Multi-agency cocoa platform for Latin America and the Caribbean “Cocoa 2030-2050”

Joint proyects
USD 452.675
Counterpart Amount:
USD 2.248.846
Execution time
48 Months
Total Amount:
USD 2.701.521
Participating countries:
Ecuador Ecuador Colombia Colombia Costa Rica Costa Rica Belgium Belgium Dominican Republic Dominican Republic Germany Germany Italy Italy Panama Panama Peru Peru United States United States
Funding source:
FONTAGRO Amount 17% Other agencies 0% Counterpart Amount 83%

Executive Summary

The "Cacao 2030 - 2050" platform is a pioneer in the exchange of research experiences with a comprehensive focus on cocoa in Latin America and the Caribbean. The main objective is to coordinate research activities in one of the least studied but most important crops for the region, such as cocoa. The first issue addressed by the platform is the high concentrations of cadmium (Cd) in cocoa beans or chocolate in the region. The issue was addressed from various areas (components) in the project, such as: strengthening analytical capacity in laboratories, cocoa cultivars with low cadmium absorption capacity, geospatial identification of contaminated areas, agronomic mitigation strategies, socioeconomic impact of European regulation, and training for key stakeholders in the platform countries. All these activities were carried out simultaneously in the three implementing countries of the platform: Costa Rica, Colombia, and Ecuador.

Cadmium is a naturally occurring element in soils at concentrations <0.40 mg of Cd per kg of soil (worldwide average). In cocoa plants, this concentration can increase by 4 and 2 times in leaves and beans, respectively. A critical aspect in managing the Cd problem is having laboratories that ensure the quality of results. In this regard, the platform developed a standardized laboratory protocol that focused on analytical quality parameters, such as the use of certified reference materials. With the implementation of this protocol, laboratories have a key tool to ensure service to the industry and report reliable research results.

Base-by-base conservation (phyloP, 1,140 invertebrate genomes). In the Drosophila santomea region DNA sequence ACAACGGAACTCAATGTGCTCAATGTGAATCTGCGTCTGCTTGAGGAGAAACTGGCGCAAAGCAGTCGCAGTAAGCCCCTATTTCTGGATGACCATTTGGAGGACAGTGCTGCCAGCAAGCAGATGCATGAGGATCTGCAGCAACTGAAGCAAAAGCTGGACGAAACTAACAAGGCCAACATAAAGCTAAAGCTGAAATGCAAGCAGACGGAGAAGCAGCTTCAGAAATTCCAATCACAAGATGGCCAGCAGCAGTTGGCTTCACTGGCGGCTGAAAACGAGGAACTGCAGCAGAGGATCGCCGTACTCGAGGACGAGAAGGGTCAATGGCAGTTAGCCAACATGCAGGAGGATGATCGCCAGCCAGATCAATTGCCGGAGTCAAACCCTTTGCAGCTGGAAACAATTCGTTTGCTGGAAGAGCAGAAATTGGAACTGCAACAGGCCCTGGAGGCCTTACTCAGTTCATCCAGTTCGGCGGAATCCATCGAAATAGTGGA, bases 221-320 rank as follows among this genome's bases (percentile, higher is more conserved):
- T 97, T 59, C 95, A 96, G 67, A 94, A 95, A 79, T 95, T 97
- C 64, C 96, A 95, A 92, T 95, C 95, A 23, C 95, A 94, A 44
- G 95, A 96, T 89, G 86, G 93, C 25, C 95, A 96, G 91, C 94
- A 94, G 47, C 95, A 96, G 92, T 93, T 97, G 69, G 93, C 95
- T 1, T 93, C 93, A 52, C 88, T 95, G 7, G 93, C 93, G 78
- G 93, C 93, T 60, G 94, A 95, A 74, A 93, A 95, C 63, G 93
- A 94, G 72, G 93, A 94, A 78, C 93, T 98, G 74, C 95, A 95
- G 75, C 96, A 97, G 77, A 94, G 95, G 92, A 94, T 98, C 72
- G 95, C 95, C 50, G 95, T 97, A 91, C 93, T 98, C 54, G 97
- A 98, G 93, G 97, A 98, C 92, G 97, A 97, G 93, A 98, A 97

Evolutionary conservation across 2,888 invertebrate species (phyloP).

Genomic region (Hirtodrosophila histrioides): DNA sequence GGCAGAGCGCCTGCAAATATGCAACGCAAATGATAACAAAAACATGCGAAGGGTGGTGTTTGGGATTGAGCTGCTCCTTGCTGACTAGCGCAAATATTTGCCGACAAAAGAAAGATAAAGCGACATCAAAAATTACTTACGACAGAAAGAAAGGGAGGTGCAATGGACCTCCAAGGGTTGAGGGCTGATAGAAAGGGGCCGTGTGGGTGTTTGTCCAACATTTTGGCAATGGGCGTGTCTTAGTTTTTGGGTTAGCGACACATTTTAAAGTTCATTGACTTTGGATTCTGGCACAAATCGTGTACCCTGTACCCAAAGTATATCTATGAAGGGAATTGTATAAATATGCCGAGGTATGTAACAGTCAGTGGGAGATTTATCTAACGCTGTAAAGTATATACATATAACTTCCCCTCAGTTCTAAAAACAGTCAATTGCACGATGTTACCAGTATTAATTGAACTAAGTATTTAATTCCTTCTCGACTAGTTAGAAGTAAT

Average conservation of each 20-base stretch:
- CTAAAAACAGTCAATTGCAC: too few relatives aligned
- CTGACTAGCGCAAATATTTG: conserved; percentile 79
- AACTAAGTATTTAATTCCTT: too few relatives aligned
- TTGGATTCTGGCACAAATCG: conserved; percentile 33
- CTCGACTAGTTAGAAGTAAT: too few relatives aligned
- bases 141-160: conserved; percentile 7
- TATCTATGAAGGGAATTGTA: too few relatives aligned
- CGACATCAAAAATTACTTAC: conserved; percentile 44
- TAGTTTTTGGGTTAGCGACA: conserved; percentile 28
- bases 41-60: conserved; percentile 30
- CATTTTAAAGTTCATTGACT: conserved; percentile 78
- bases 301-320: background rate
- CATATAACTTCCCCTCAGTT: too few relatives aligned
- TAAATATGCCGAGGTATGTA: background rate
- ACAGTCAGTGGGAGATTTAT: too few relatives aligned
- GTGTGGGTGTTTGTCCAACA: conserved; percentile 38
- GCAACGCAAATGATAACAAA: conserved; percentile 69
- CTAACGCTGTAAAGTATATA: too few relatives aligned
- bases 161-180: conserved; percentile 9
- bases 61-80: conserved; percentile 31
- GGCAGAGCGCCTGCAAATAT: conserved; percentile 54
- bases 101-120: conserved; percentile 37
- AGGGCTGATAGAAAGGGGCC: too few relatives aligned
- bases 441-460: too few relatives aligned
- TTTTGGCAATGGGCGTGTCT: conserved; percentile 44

Another important outcome was the spatial determination of areas contaminated with Cd in the region's countries. For this purpose, samples were collected from 150, 600, and 570 cocoa farms in Costa Rica, Colombia, and Ecuador, respectively. There was high variability among countries and among regions within the same country, so it cannot be concluded that there are contaminated regions or zones, but rather that there is a higher or lower probability of finding farms with high levels of Cd. In areas with problems, demonstration farms were implemented to study the most appropriate agronomic management alternatives to reduce Cd in cocoa beans. So far, the best agronomic alternative for Cd management is increasing soil pH through the use of agricultural lime. Reductions of up to 50% can be achieved compared to non-application (control); however, this is achieved gradually and may take two or three years to observe this result. This activity will increase production costs, so incentives are recommended from local governments.